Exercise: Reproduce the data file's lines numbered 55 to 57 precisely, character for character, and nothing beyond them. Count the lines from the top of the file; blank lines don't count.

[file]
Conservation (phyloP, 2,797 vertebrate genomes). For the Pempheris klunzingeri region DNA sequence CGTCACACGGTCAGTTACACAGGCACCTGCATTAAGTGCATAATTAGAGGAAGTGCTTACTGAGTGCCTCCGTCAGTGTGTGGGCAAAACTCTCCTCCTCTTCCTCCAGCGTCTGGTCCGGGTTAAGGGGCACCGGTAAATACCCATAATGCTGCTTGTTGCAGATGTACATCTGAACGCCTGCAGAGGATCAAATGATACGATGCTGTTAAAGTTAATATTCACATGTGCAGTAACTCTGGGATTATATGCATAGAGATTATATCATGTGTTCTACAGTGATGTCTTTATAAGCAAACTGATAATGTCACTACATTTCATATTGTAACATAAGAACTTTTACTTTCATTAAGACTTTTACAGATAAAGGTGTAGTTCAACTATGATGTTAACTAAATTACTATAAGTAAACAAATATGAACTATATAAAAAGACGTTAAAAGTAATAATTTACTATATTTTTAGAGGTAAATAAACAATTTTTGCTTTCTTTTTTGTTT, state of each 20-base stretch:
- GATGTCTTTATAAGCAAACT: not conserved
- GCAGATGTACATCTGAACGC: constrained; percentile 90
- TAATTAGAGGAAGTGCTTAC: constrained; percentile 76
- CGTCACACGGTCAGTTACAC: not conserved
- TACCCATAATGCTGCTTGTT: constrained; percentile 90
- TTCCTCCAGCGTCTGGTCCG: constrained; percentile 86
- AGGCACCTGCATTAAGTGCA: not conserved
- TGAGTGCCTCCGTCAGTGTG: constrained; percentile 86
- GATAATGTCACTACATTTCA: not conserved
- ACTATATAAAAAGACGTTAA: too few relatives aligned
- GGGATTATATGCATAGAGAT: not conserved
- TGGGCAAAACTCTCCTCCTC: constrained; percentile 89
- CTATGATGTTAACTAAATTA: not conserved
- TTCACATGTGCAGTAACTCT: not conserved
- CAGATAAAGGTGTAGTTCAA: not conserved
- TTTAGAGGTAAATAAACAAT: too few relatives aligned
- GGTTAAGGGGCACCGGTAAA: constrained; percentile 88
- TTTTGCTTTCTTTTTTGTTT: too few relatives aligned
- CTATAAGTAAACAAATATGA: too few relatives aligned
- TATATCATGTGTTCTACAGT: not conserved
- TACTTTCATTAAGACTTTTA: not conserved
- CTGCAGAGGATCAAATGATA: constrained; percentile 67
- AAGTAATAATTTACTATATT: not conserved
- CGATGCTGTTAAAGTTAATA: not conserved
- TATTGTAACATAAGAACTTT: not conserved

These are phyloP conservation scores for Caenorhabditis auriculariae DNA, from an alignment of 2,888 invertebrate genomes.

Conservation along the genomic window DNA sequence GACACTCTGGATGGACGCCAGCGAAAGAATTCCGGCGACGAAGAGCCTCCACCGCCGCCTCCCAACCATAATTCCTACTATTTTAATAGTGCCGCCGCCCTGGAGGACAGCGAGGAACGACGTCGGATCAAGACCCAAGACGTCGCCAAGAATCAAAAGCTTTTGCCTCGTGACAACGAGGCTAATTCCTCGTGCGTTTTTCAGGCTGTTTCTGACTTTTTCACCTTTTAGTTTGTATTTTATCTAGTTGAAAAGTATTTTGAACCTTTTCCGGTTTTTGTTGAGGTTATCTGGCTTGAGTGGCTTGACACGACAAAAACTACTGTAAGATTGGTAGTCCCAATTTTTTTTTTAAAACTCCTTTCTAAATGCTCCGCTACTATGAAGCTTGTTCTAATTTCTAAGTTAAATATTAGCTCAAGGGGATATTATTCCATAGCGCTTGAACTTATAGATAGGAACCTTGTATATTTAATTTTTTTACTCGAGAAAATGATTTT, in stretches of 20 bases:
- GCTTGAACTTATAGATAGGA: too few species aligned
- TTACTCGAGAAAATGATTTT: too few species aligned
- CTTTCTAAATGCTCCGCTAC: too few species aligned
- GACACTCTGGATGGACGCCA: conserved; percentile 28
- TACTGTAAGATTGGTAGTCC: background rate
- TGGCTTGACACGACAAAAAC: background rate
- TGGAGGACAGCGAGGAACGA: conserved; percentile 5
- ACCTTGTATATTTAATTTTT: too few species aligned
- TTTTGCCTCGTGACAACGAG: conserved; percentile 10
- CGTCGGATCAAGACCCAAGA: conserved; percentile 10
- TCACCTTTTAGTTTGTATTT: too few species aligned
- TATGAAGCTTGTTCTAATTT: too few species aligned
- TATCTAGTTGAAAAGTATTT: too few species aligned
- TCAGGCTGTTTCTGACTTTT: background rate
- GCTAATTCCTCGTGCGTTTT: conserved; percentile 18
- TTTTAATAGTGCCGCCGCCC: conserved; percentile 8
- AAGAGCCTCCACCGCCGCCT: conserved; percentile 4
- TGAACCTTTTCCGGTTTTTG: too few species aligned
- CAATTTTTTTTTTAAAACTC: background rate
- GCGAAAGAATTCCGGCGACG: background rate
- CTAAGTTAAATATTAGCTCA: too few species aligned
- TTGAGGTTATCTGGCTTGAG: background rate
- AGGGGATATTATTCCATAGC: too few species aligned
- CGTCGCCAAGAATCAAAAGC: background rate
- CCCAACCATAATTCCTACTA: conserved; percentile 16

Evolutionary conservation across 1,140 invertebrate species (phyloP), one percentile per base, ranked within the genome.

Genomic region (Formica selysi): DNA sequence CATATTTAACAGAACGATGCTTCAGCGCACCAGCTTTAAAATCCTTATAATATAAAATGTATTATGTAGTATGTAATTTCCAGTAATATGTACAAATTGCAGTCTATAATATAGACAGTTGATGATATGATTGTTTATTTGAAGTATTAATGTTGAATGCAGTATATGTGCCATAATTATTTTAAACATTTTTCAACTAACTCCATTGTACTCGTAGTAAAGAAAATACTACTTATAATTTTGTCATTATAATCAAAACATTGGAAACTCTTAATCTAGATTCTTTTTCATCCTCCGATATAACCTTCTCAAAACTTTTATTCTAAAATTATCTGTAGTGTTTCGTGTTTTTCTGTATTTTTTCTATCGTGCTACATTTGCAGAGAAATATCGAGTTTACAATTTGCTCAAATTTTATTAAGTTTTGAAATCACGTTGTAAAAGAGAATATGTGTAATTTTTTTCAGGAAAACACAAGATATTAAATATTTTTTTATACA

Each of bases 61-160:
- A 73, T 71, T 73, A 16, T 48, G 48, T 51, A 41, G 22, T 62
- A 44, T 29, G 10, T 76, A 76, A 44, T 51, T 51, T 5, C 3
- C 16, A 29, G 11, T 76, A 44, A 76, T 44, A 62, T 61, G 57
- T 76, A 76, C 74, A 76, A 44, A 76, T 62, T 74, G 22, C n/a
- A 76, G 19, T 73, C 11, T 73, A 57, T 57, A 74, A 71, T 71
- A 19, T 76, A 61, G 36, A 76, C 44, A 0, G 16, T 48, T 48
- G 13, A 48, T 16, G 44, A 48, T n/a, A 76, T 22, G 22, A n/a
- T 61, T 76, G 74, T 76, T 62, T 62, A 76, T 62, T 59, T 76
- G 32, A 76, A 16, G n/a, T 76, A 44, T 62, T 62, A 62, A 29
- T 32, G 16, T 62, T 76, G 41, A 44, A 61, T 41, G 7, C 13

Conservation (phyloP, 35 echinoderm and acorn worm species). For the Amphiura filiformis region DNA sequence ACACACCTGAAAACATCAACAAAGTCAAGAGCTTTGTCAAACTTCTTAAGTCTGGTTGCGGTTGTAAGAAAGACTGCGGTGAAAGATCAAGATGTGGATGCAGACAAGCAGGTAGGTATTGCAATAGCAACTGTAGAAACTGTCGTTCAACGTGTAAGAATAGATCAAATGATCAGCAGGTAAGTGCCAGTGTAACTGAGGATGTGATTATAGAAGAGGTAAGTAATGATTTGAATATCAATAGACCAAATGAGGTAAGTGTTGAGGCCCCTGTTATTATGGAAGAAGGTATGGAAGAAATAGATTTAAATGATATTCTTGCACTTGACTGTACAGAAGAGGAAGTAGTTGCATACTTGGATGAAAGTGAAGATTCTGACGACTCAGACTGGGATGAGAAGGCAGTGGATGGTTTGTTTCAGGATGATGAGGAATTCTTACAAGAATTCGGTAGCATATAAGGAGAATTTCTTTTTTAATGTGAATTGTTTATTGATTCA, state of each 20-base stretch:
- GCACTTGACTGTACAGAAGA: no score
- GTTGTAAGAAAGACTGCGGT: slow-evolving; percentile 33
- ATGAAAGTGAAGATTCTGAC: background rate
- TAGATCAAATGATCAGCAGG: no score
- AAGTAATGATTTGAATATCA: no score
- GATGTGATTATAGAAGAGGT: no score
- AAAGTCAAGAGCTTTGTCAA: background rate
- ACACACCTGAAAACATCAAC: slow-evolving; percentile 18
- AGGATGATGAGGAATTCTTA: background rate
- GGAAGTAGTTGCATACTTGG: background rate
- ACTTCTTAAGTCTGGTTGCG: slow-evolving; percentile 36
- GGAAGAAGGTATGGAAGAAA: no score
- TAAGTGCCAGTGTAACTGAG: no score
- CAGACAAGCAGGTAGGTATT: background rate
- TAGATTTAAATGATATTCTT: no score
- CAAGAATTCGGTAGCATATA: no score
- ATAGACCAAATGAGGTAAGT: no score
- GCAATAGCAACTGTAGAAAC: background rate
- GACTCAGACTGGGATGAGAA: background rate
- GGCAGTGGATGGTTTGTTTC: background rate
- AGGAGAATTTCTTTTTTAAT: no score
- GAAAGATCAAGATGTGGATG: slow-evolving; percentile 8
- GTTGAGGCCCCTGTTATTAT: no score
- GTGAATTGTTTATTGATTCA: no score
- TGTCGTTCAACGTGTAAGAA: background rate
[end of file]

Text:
Genomic region (Formica selysi): DNA sequence CATATTTAACAGAACGATGCTTCAGCGCACCAGCTTTAAAATCCTTATAATATAAAATGTATTATGTAGTATGTAATTTCCAGTAATATGTACAAATTGCAGTCTATAATATAGACAGTTGATGATATGATTGTTTATTTGAAGTATTAATGTTGAATGCAGTATATGTGCCATAATTATTTTAAACATTTTTCAACTAACTCCATTGTACTCGTAGTAAAGAAAATACTACTTATAATTTTGTCATTATAATCAAAACATTGGAAACTCTTAATCTAGATTCTTTTTCATCCTCCGATATAACCTTCTCAAAACTTTTATTCTAAAATTATCTGTAGTGTTTCGTGTTTTTCTGTATTTTTTCTATCGTGCTACATTTGCAGAGAAATATCGAGTTTACAATTTGCTCAAATTTTATTAAGTTTTGAAATCACGTTGTAAAAGAGAATATGTGTAATTTTTTTCAGGAAAACACAAGATATTAAATATTTTTTTATACA

Each of bases 61-160:
- A 73, T 71, T 73, A 16, T 48, G 48, T 51, A 41, G 22, T 62